This artist rendering shows Solicitor General Donald B. Verrilli, Jr. speaking in front of the Supreme Court Justice in Washington, Monday, March 26, 2012, as the court began three days of arguments on the health care law signed by President Barack Obama. Justices seated, from left are, Antonin Scalia, Chief Justice John Roberts, Anthony Kennedy Ruth Bader Ginsburg, Samuel Alito and Elena Kagan.
Justice Scalia: You're saying that all the discussion we had earlier about how this is one big uniform scheme, and the Commerce Clause -- blah, blah, blah -- it really doesn't matter. This is a tax and the federal government could simply have said ... everybody who doesn't buy health insurance at a certain age will be taxed so much money. Right?...
Solicitor General Verrilli: It is justifiable under its tax power.
Scalia: Okay. Extraordinary.
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The hallowed U.S. Supreme Court chambers have echoed with timeless eloquence down through the centuries. But it's hard to beat "blah, blah, blah" as a verdict on the tangled web woven by the designers of Obamacare's so-called individual mandate.
In fact, during last week's oral arguments over the constitutionality of the health care law, the administration's lawyer couldn't bring himself to actually call the key point of contention "the mandate." It has become, for its defenders, the "minimum coverage provision."
Whatever you call it, the thing is a tax -- a tax you don't have to pay if you have health insurance. Considered as a tax with an exemption, it's hard to see why the mandate is any more constitutionally controversial than all the other "provisions" under which Americans get a tax break -- by purchasing a fuel-efficient car, or energy-conserving windows, or (at certain times) a house, or paying tuition, or giving money to charity, or many other favored expenditures.
The tax dodge, if you will, may prove to be a loophole big enough to save Obamacare. I don't how the court will rule (and despite all the predictions you've heard, neither does anybody else, except maybe the justices).
But don't be surprised if at least a few Supremes cut through the malarkey, proclaim the "provision" a tax in a dime-store disguise and conclude, as Justice Anthony Kennedy hinted they could, that "since ... Congress can do it anyway, we give a certain amount of latitude."
As it happens, Minnesotans should remember better than most the kind of embarrassing complexities politicians can create for themselves by refusing to call a tax a tax. Some may also recall how easily courts can extricate officials caught in a web of their own deceit.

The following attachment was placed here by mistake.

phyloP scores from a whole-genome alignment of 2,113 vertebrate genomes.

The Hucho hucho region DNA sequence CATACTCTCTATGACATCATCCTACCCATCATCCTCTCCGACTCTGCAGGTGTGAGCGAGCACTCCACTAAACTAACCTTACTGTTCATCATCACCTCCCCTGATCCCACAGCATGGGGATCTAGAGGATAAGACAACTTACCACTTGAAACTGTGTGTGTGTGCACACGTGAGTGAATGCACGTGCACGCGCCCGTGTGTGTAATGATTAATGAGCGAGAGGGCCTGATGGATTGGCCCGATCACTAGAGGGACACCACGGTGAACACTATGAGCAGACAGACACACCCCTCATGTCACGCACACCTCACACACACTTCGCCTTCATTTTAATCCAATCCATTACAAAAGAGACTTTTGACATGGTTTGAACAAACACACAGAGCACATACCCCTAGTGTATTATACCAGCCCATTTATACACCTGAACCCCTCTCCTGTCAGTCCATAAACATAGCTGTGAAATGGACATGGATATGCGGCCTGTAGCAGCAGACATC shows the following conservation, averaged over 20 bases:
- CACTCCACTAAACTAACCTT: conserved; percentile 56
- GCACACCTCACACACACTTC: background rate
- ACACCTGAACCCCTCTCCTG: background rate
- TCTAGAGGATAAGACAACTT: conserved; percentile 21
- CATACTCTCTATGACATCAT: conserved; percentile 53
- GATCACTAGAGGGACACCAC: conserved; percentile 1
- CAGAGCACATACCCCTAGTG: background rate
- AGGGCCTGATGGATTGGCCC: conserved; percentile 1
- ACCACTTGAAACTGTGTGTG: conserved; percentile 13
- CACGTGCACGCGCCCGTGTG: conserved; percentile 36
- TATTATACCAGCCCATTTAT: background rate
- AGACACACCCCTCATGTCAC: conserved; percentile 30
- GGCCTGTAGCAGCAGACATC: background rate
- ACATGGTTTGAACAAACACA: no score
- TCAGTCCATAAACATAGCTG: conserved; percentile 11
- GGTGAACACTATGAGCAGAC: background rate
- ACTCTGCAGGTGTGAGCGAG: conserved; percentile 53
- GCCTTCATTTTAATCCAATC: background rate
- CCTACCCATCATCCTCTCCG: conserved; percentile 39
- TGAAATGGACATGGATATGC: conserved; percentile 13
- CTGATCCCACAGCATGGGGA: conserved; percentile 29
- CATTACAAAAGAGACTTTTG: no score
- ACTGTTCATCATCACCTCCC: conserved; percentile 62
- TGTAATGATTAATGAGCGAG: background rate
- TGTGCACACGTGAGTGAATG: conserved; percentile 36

Back in 2005, Gov. Tim Pawlenty resolved a budget crisis by proposing a 75-cent-per-pack "health impact fee" on cigarettes. Much fuss and ridicule followed his insistence that the charge was not a loathsome "tax" but a way to make tobacco firms reimburse the state for health care costs caused by smoking.
But Pawlenty's "fee" -- rather like Obama's "provision" -- soon ran into legal trouble. The tobacco companies noted a minor technicality. Hadn't they settled a massive lawsuit with the state a few years earlier, paying the state billions in exchange for a guarantee that the settlement would lay to rest, once and for all, claims for, well, reimbursement for health care costs caused by smoking?
The case went to the Minnesota Supreme Court. It is amusing to re-read the language of the 1998 settlement agreement the court was asked to interpret. In it, the state released the tobacco industry defendants from:
"... monetary Claims directly or indirectly based on, arising out of or in any way related to, in whole or in part, the use of or exposure to Tobacco Products." This included "any and all manner of civil claims, demands, actions, suits and causes of action, damages whenever incurred, liabilities of any nature whatsoever ... known or unknown, suspected or unsuspected, accrued or unaccrued ... that the State of Minnesota [and its related entities] whether directly, indirectly, representatively, derivatively or in any other capacity, ever had, now has or hereafter can, shall or may have..."
The court's response (if I may paraphrase): Blah, blah, blah. Waving aside the distinction between a fee and a tax, the court held that the agreement didn't use sufficiently "unmistakable language" to protect the companies from additional reimbursement demands.
No, really -- look it up.
And of course, in reality, the court was right. The state never had the slightest intention of giving up its basic governmental powers, which emphatically include the power to make people pay for stuff. That power isn't just fundamental to government, it is government.
While some of its key reforms are valuable, I have doubts about Obamacare, most of all about its ability to control costs. But if it is to be abandoned, it should be forthrightly repealed as an unwanted policy.
The effort to prove it somehow unconstitutional for the government to tax people who insure themselves a little less than it taxes people who don't seems a lot like the tobacco firms' gambit. It's an entertaining and richly deserved comeuppance for dissemblers in high office, but not really a serious question about government's ultimate powers.
In America today, there is almost no taxation without misrepresentation. But how much constitutional weight does political humbug really have?
In 2009, in a television interview, President Obama rejected the tax label for his mandate -- er, provision -- in tolerably unmistakable language. "It is absolutely not a tax increase," he declared, adding, "I absolutely reject that notion."
But now, the survival of the president's main achievement may hinge on the willingness of a few Supreme Court justices to give his "absolutism" no more respect than it deserves.
It's extraordinary, all right.
D.J. Tice is the Star Tribune's commentary editor.
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